Enjoy a neon signage scavenger hunt at local businesses as you search for the perfect Instagram shot!
The neon lighting tube has been around since 1915, but neon signs are becoming a modern social media phenomenon in Denver. The retro signage is frequently photographed and shared on Instagram, giving local businesses free exposure.
Morry’s Neon, the famed Denver neon sign-maker, has seen a “surge of requests” for the glowing signs recently, according to Tina Weseloh, who helps run the business.
“Retro is in right now, and a lot of people see neon as retro,” said Weseloh. “Also, people are looking for something different than the average — and in my opinion, boring — LED channel letter sign. You just can’t get the feel of real neon any other way.”
Weseloh says the craft of creating neon signage takes years to learn. It involves the bending of gas-filled glass tubes into letter shapes, an old-school process that only select artisans are able to offer. But these sought-after signs are gaining popularity with Denver businesses.
“It has always been a staple for your typical bar, but it definitely has gotten more attention as a funky detail in modern or minimal interiors,” said Maddie Bonthron, designer at RiNo Sign Works. “It has a nostalgic quality that is really appealing, and it photographs well at night, which any business will love for that free shout-out on Instagram.”
Are you ready to go on a neon scavenger hunt? Discover the neon signs at these local Denver businesses.
The Ramble Hotel
The 10′ by 12′ “Wish You Were Here” sign makes a stellar vacation photo.
“The Mountains Are Calling” and “I love you to Denver and back” signs in the bathrooms at this rooftop bar perfectly complement the mountain views.
This neon sign features a classic David Bowie quote: “I don’t know where I’m going from here, but I promise it won’t be boring.”
courtesy of Urban Farmer
The Way Back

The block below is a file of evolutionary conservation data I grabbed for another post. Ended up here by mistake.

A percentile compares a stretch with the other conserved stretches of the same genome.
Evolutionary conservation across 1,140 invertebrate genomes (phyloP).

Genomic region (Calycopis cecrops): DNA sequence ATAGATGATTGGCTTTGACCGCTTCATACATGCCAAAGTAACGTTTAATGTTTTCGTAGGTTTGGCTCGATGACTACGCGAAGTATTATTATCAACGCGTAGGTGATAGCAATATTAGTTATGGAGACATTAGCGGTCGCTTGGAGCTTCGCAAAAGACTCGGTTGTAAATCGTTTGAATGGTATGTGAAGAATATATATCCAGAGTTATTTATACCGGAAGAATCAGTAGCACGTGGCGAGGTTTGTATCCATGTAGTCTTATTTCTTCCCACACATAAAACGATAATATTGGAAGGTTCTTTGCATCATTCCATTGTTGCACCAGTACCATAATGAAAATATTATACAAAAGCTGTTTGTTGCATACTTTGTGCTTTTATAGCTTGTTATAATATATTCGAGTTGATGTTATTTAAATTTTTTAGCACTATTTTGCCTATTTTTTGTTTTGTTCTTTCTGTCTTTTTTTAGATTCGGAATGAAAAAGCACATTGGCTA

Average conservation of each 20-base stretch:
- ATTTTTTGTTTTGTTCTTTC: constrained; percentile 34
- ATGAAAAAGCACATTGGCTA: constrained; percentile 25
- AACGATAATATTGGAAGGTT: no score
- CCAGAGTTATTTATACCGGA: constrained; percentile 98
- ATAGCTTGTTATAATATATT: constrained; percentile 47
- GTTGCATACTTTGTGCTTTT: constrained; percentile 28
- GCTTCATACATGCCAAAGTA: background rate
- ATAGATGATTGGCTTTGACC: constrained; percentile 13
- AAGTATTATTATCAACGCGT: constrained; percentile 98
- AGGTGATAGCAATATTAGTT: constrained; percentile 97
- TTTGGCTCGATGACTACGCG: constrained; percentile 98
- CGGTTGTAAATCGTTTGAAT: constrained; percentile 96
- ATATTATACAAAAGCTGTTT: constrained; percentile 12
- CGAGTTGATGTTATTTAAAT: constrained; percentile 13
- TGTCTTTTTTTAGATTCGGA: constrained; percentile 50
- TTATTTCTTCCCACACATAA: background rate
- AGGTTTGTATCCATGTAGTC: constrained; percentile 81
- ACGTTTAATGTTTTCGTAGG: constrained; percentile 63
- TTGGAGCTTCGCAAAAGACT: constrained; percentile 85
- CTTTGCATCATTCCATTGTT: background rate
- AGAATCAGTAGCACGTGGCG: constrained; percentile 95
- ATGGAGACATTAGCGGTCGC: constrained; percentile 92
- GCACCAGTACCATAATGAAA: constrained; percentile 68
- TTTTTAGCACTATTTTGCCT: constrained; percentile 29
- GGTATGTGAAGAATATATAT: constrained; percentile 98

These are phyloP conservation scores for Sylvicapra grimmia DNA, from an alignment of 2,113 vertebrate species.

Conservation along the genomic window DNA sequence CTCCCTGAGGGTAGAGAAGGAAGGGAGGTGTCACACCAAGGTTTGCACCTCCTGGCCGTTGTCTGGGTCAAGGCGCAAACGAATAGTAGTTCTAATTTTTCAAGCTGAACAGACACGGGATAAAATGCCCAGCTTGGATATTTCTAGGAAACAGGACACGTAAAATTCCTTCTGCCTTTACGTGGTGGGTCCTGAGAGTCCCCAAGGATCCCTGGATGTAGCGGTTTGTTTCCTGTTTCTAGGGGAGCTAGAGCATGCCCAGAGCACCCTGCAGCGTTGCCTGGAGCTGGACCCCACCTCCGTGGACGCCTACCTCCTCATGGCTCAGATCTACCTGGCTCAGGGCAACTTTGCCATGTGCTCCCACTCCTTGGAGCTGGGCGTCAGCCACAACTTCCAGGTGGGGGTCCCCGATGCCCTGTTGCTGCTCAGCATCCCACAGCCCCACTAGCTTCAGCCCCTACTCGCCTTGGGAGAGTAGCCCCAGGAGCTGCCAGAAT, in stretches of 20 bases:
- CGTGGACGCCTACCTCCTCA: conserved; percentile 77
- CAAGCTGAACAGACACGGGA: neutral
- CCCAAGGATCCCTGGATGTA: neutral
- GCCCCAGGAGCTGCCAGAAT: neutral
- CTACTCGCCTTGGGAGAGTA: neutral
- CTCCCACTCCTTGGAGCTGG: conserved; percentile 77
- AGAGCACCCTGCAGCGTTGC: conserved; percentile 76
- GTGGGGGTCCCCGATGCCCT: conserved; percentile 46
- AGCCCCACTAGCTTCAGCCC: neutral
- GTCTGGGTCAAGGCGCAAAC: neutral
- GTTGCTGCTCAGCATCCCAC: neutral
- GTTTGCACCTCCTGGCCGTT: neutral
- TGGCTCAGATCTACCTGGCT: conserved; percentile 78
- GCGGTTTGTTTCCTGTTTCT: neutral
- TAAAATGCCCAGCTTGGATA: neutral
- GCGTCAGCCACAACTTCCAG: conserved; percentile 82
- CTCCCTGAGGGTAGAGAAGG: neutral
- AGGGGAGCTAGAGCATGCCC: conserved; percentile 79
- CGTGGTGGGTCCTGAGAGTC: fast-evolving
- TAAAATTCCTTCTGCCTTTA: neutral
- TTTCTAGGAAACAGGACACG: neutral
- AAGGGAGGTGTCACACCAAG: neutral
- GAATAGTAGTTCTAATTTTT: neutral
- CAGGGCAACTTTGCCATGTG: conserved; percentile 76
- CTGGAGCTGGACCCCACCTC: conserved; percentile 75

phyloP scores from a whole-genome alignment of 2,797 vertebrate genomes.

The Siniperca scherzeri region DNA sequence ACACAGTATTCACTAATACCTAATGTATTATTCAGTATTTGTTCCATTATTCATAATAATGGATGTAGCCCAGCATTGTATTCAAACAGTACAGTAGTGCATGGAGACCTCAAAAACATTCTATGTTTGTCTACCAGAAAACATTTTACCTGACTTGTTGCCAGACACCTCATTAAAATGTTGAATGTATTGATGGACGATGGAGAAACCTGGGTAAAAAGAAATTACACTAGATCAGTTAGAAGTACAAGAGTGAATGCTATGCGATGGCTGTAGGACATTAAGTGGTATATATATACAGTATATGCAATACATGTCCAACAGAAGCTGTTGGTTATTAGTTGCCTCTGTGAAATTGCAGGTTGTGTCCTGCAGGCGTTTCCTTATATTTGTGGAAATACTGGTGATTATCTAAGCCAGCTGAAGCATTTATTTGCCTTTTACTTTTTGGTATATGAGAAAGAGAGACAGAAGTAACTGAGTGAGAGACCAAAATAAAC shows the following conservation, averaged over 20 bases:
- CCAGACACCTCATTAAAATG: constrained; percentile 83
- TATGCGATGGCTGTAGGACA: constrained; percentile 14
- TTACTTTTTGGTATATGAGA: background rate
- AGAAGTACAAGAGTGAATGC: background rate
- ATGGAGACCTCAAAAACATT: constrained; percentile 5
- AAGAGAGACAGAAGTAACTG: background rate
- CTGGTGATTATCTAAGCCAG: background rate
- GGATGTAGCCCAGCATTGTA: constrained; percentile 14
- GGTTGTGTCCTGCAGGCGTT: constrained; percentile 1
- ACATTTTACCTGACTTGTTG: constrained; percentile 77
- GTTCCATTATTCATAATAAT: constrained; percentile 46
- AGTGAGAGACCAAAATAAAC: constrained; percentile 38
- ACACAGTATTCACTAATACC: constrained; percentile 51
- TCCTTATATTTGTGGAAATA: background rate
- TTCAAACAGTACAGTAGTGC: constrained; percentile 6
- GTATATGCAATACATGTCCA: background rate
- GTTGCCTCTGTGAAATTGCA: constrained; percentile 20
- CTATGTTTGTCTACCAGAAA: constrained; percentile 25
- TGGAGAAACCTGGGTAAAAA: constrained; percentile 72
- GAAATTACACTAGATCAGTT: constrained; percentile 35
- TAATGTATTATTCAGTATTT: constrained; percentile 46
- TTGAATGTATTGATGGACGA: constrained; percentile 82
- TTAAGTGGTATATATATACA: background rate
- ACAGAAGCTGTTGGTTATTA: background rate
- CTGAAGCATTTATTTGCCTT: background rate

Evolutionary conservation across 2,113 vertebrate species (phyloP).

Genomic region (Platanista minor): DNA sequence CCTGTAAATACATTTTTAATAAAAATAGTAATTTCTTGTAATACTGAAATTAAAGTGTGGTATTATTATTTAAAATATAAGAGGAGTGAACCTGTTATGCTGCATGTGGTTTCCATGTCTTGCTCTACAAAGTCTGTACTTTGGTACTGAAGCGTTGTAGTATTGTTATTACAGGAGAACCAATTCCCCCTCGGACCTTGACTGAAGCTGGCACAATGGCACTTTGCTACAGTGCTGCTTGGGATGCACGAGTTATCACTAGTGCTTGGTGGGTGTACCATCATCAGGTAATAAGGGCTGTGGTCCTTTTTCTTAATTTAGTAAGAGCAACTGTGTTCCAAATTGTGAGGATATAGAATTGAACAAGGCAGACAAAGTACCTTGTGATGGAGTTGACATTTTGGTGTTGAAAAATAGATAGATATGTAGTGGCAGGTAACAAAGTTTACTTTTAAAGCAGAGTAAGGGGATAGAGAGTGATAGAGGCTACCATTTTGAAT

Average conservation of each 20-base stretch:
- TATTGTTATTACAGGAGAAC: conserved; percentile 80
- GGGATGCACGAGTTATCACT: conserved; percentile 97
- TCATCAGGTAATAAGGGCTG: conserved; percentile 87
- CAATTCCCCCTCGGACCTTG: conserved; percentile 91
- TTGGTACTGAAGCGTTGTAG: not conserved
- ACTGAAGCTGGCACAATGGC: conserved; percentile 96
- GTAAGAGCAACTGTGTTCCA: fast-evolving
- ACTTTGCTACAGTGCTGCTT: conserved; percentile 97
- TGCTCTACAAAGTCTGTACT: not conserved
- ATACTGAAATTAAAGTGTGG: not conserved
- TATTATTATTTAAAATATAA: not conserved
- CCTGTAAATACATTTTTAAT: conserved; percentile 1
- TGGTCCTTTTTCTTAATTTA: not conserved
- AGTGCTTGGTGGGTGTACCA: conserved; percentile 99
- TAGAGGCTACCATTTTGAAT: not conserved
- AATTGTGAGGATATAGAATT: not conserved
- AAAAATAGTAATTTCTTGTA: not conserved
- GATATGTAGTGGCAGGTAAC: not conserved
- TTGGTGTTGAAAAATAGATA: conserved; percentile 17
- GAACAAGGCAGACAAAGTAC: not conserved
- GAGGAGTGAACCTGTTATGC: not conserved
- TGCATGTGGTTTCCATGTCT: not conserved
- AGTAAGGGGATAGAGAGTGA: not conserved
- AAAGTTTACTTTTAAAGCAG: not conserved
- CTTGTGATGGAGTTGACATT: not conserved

Inspired by a Wendell Berry poem, this bright yellow neon sign reads “Wild Things.”
The owner wanted a sarcastic sign at this bar, and ended up choosing one that reads “So glad you’re not here.”
Explore tons of neon art inside this LoDo food hall, from the “Lou’s Hot and Naked” sign to one that reads “Gimme Some Sugar.”
courtesy of Milk Market
Punch Bowl Social
Sit by the fireplace and warm up under the glow of this “Holiday Lodge” sign.
Ace Eat Serve
Bought from a liquor store, this “Cut Rate Liquors” sign now hangs at this Asian fusion restaurant. The owner said, “…neon possesses a creativity and connection to roadside eateries, bars, drive-ins and motels that we wanted to honor and preserve at both Steuben’s and Ace.”
The two neon signs at this Denver restaurant are wildly popular: “Guests comment on our signs frequently and they are often the subject of social media posts, especially the bathroom sign, almost as a rite of passage to have visited Call,” said owner Craig Lieberman.
In addition to neon signs at businesses in the building, the vintage “Stanley” sign hangs outside. It dates back to 1954 and is beloved by long-time Coloradoans.
What are your favorite neon signs around Denver? Let us know in the comments below, and be sure to post a photo!